We might begin with Luc Michel’s examination of the evidentiary basis of surgical practice.4 Michel’s analysis is an instance of philosophical reasoning applied to the structures of clinical practice, and philosophical reasoning is eminently one of the “arts” of medical humanities. Whether or not Michel’s analysis is right in its conclusions, a valid conclusion can proceed only from appropriate reasoning; this could typically consist in the kind of analysis which Michel undertakes. If, then, such analysis went on to influence the practice of surgery (for instance, in terms of the ways in which innovations are incorporated) and if the influence led to demonstrably improved outcomes, then this would constitute a therapeutic gain achieved in part from the good influence that was contributed by philosophical reasoning.
The question now arises as to whether there is a sharp difference between two kinds of therapeutic effect. Does an individual therapeutic effect stemming directly from the clinical encounter stand wholly distinct from a more general therapeutic effect stemming from interventions in policy or in the education of practitioners? Alternatively, could both be seen on a continuum? Opinions on this may be more a matter of deciding, rather than discovering, how the two undertakings should be viewed. To help in deciding, let us look at some other aspects of the relationship.
In his paper on the respective contributions of “art” and “science” to medical practice, Andrew Warsop argues for the primacy of the art of medicine.5 One extrapolation of this is to see the general phenomenon of medical practice as itself a component of the “healing arts” or the “arts in health”. Of course it may be objected that the arts referred to in “arts in health” are organised aesthetic (or expressive) undertakings rather than exercises in craft—”craft” being implicitly the more natural interpretation of “art”in a phrase like “the healing arts”. However, to meet this objection we can make the extrapolation more plausible by drawing attention to the aesthetic aspects of clinical performance. Here, a sense of style, of improvisation, responsiveness, and spontaneity, even rhythm, in the clinical encounter can be an important component of securing the patient’s confidence and participation, even trust. Additionally it might make the consultation a more enjoyable and committed experience for patient and clinician alike—adding an unexpected dimension, perhaps, from the patient’s viewpoint. Could any of these features be clinically significant? Readers may have their own pertinent experiences on which to judge this question—and indeed, substantial papers on the subject would be welcomed for future issues of this journal.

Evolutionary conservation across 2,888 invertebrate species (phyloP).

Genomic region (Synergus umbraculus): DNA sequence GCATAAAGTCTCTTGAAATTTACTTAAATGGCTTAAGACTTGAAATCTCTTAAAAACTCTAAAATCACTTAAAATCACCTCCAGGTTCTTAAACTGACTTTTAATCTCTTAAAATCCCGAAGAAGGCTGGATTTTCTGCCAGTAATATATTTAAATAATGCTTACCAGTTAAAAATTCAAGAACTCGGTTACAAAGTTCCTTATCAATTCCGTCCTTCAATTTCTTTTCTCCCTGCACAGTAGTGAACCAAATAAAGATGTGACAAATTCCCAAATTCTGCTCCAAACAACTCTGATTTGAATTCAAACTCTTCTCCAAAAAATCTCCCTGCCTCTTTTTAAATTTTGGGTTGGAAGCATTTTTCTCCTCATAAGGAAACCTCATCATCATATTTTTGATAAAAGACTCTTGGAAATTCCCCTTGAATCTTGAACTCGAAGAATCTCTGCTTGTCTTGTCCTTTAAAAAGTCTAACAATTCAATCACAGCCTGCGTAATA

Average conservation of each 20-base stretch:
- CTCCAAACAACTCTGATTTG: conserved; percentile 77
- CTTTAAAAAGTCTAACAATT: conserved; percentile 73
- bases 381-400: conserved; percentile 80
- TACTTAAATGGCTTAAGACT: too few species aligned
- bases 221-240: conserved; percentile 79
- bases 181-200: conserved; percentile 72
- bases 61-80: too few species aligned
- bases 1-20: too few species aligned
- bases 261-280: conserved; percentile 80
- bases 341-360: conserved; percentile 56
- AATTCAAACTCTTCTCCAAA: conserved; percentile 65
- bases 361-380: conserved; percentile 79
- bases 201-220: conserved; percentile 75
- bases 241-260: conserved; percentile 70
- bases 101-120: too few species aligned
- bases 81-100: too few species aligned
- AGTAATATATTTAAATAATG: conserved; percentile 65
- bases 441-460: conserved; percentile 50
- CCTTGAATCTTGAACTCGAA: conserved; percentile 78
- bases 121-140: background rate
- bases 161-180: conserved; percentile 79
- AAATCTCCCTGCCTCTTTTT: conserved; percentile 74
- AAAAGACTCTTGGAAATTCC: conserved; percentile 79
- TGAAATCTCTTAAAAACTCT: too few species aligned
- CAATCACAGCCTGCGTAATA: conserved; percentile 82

One indication is famously given in Oliver Sacks’s autobiographical account of a serious knee injury in A Leg to Stand On.6 He recounts how, still somewhat shocked after receiving the injury on a Norwegian mountain, he was uplifted by the impromptu dancing of a Norwegian doctor who had himself suffered the same dislocation injury, and had made a full recovery. This episode has aspects of both performance and humour, and both might be important in inspiring a dejected patient to believe in the possibility of recovery—something that could very plausibly be given the label “therapeutic”. Here then humanistic, artful, medicine becomes both a healing art and the occasion of a therapeutic art in health.